Three cubesats were on board Orbital ATK’s Cygnus cargo spacecraft when it launched on 21 May from NASA’s Wallops Flight Facility in Virginia, USA. The launch was Orbital ATK’s ninth commercial resupply mission to the International Space Station. Each cubesat is the size of a cereal box and will be used to test and demonstrate the next generation of Earth-observing technology.
One of the satellites is RainCube, a miniaturised precipitation-studying radar instrument that weighs 11.8kg. It is smaller, has fewer components and uses less power than traditional radar instruments.
NASA’s Earth Science Technology Office (ESTO) In-Space Validation of Earth Science Technologies (InVEST) programme selected the RainCube to demonstrate that such a diminutive radar can be operated successfully on a cubesat platform.
This mission marks the first time an active radar instrument has been flown on a cubesat.
If successful, RainCube could open the door for lower-cost, quick-turnaround constellation missions, in which multiple cubesats work together to provide more frequent observations than a single satellite.
“A constellation of RainCube radars would be able to observe the internal structure of weather systems as they evolve according to processes that need to be better characterised in weather and climate forecasting models,” said RainCube principal investigator Eva Peral of NASA’s Jet Propulsion Laboratory (JPL) in Pasadena, California.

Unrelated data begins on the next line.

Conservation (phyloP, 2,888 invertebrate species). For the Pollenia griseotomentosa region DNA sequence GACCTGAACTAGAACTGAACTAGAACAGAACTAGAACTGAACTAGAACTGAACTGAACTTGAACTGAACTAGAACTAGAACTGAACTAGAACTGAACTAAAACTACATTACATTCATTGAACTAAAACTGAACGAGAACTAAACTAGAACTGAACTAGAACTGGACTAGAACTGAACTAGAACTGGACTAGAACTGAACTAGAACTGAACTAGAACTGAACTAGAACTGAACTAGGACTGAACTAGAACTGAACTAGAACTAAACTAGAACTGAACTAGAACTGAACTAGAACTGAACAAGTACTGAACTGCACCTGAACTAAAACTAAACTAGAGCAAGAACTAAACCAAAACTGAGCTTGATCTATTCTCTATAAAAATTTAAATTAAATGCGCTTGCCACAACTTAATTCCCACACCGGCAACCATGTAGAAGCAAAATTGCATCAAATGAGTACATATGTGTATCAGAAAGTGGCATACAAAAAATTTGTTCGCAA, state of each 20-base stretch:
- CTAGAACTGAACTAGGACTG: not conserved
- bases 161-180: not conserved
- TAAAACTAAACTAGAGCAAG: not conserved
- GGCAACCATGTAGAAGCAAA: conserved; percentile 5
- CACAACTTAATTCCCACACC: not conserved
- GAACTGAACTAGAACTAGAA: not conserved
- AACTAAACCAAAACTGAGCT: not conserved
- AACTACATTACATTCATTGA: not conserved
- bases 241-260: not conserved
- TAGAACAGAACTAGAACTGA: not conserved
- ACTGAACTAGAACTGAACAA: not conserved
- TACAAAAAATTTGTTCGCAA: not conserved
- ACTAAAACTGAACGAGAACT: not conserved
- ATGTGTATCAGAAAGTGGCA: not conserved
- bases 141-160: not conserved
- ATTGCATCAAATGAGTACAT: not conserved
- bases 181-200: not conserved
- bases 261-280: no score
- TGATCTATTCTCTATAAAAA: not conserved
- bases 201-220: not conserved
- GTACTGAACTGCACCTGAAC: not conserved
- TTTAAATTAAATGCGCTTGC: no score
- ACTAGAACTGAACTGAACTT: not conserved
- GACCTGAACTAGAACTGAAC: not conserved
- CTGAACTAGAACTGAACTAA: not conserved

The second cubesat on board the spacecraft is CubeRRT, which has been developed by Joel Johnson of The Ohio State University and funded by the InVEST programme. CubeRRT, which stands for the CubeSat Radiometer Radio Frequency Interference Technology Validation mission, has been developed to test a new way to improve data collection from space and overcome radio frequency interference issues.
The third cubesat is the TEMPEST-D (Temporal Experiment for Storms and Tropical Systems Demonstration) mission, which will improve monitoring of cloud processes, specifically storm development and the identification of the time when rain begins to fall.
NASA’s Earth System Science Pathfinder programme selected Steven Reising of Colorado State University to develop, build and demonstrate a five-frequency radiometer based on newly available low-noise amplifier technologies developed with support from ESTO.
The TEMPEST-D mission will validate the miniaturised radiometer technology and demonstrate the spacecraft’s ability to perform drag manoeuvres to control TEMPEST-D’s low-Earth altitude and its position in orbit. - May 2018